Further figures from the survey help paint a picture of why the economy has become such an urgent concern in Turkey: the proportion of people who say their standards of living have gone down has reached 63 percent. While between 83 percent and 97 percent of opposition party voters said their living standards had decreased, just 42.2 percent of AKP voters shared that view.

However, a full 79 percent of respondents said their salaries were not enough to get by on, while 60 percent said their income had decreased in the last six months.

The AKP’s struggle to control inflation, meanwhile, has failed to muster very broad enthusiasm; just over half of respondents thought it would end unsuccessfully, and 60 percent of people are against the use of municipal police to enforce price cuts. Inflation is currently at around 25 percent, and most Turks believe it will remain at that rate or higher for the foreseeable future.

Another significant point to come up in the survey was the loss of confidence among voters for the AKP’s management of the economy. One in three AKP voters and a full 60 percent of MHP voters said they were dissatisfied with their government’s economic policies. The dissatisfaction among MHP voters is particularly salient, given that the party has supported the government’s economic policies in parliament.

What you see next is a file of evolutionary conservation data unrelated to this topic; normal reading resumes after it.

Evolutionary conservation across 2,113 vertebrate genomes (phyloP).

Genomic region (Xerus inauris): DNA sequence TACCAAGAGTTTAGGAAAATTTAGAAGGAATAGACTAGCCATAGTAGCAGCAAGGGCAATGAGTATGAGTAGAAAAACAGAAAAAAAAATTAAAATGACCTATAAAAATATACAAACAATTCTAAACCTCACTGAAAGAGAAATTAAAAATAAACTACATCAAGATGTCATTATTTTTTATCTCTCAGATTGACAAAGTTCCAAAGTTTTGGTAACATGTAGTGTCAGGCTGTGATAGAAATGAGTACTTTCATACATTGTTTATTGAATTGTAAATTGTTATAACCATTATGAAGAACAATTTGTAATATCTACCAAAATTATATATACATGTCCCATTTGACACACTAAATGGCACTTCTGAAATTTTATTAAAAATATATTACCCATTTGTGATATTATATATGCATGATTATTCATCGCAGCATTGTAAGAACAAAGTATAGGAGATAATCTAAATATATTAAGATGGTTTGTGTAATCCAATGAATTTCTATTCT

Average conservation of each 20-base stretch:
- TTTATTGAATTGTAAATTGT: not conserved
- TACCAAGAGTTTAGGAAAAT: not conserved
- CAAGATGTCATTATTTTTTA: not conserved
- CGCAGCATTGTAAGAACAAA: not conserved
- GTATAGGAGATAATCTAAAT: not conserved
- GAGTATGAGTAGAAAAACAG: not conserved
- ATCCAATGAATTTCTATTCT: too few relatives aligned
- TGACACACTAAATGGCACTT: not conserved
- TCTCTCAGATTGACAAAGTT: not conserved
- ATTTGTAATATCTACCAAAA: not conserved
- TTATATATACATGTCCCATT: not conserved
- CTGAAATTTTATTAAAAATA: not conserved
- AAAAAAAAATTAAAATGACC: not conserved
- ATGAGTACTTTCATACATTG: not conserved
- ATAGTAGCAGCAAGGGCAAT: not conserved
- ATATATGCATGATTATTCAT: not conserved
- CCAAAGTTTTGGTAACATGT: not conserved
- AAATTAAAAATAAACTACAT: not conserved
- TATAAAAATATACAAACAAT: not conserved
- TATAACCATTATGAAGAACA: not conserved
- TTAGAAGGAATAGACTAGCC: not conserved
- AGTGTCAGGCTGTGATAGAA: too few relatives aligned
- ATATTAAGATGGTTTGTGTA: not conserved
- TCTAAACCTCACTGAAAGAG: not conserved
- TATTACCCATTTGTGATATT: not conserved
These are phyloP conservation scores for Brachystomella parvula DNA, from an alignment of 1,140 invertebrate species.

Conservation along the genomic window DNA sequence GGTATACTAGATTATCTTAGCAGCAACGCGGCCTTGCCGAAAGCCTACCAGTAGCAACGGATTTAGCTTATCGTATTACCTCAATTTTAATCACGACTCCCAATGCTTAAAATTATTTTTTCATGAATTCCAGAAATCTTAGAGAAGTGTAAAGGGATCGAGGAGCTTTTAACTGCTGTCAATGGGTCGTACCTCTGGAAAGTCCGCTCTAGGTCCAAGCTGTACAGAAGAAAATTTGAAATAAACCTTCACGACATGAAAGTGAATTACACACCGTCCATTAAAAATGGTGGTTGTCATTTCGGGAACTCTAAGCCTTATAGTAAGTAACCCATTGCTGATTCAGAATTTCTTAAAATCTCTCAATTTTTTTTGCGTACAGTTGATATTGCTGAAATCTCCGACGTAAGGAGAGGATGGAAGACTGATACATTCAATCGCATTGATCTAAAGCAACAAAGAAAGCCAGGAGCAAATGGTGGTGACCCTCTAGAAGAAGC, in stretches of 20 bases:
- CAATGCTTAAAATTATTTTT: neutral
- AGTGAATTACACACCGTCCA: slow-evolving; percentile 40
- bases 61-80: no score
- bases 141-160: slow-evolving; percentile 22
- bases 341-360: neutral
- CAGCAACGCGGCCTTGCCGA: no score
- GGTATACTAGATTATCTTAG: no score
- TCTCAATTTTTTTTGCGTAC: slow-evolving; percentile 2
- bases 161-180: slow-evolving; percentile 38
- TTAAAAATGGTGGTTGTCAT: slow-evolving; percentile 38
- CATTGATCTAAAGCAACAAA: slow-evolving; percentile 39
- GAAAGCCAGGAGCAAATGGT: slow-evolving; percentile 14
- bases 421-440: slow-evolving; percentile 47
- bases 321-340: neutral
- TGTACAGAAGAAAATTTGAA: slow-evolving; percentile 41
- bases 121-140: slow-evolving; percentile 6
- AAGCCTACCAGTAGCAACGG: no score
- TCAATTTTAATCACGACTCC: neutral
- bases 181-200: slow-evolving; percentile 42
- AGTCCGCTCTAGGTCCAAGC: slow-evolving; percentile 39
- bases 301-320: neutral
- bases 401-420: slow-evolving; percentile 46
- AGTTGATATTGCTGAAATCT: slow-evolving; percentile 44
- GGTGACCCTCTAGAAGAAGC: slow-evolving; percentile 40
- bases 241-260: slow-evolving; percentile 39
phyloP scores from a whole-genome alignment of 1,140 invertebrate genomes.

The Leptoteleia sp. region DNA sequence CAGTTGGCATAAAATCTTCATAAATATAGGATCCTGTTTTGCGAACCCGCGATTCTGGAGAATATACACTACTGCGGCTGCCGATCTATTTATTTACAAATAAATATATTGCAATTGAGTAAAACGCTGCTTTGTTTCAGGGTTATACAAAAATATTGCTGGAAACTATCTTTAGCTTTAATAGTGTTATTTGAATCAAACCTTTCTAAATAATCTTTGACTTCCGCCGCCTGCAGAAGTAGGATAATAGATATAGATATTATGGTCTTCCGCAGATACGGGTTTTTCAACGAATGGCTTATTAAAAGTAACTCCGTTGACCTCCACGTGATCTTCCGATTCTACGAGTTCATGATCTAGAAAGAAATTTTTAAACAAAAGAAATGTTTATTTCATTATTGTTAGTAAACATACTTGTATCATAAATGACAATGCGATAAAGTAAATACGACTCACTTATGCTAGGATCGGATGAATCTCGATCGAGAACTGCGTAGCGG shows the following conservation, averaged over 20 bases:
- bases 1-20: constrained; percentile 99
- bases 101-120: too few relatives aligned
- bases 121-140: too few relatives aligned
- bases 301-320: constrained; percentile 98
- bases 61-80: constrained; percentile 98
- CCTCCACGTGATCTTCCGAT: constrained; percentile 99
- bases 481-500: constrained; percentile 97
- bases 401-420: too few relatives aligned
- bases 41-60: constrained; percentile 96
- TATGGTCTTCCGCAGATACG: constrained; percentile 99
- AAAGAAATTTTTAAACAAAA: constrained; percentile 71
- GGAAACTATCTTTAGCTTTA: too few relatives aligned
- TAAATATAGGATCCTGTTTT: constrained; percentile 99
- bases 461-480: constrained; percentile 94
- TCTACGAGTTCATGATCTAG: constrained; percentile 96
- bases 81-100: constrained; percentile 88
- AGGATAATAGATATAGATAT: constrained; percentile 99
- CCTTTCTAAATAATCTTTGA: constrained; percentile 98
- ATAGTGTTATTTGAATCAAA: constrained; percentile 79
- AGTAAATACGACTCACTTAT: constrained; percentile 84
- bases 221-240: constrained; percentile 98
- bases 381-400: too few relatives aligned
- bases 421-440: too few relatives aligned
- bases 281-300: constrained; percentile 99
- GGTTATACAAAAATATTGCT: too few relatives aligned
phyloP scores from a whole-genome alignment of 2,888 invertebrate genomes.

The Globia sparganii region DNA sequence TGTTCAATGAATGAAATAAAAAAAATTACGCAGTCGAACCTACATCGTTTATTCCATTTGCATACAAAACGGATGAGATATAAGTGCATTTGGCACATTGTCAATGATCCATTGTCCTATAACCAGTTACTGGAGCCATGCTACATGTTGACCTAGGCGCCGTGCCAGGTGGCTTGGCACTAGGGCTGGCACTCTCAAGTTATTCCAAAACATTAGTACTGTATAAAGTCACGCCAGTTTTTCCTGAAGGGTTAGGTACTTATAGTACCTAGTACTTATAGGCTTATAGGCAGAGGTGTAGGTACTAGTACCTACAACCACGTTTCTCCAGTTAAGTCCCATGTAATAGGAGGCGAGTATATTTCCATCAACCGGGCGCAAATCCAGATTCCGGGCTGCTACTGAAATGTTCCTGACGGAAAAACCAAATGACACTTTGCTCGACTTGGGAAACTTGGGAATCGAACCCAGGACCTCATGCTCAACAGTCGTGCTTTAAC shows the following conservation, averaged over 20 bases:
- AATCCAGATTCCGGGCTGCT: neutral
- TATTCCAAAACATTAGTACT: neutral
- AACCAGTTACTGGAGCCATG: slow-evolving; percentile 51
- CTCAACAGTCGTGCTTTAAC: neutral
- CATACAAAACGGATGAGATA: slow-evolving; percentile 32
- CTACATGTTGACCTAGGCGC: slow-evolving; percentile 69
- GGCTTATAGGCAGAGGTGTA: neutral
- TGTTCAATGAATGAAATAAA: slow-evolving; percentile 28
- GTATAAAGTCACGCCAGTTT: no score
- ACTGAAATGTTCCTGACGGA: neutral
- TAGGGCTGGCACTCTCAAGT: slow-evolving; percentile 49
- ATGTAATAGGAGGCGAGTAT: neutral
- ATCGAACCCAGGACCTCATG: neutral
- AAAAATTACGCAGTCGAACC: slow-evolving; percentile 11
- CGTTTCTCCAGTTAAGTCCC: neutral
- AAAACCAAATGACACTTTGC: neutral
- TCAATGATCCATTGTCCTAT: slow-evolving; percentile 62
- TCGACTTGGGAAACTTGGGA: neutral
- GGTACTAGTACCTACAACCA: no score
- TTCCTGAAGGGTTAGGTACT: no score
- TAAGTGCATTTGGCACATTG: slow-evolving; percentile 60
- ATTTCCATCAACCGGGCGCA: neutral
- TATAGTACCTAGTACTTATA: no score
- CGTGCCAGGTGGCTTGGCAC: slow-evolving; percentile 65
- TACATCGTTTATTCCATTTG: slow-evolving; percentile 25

The president has stubbornly denied the country is facing economic problems, but on this point the public clearly disagrees. Almost two thirds of AKP voters said they believed the country was in the grip of a severe economic crisis, and almost all CHP and MHP voters agreed with them.

Despite the widespread agreement that the economy is on a downward slide, only 18 percent of AKP voters said they had lost faith in their party.

Meanwhile, almost half of respondents said they thought opposition parties did not pay enough attention to the country’s economic issues. This reflects a broader dissatisfaction expressed by opposition voters on the effectiveness of their parties’ activities in opposition to the government.

MetroPOLL also revealed Turks’ attitudes to world leaders, starting with Erdoğan, whose approval ratings has fallen by 2 percent to 40 percent since the last survey.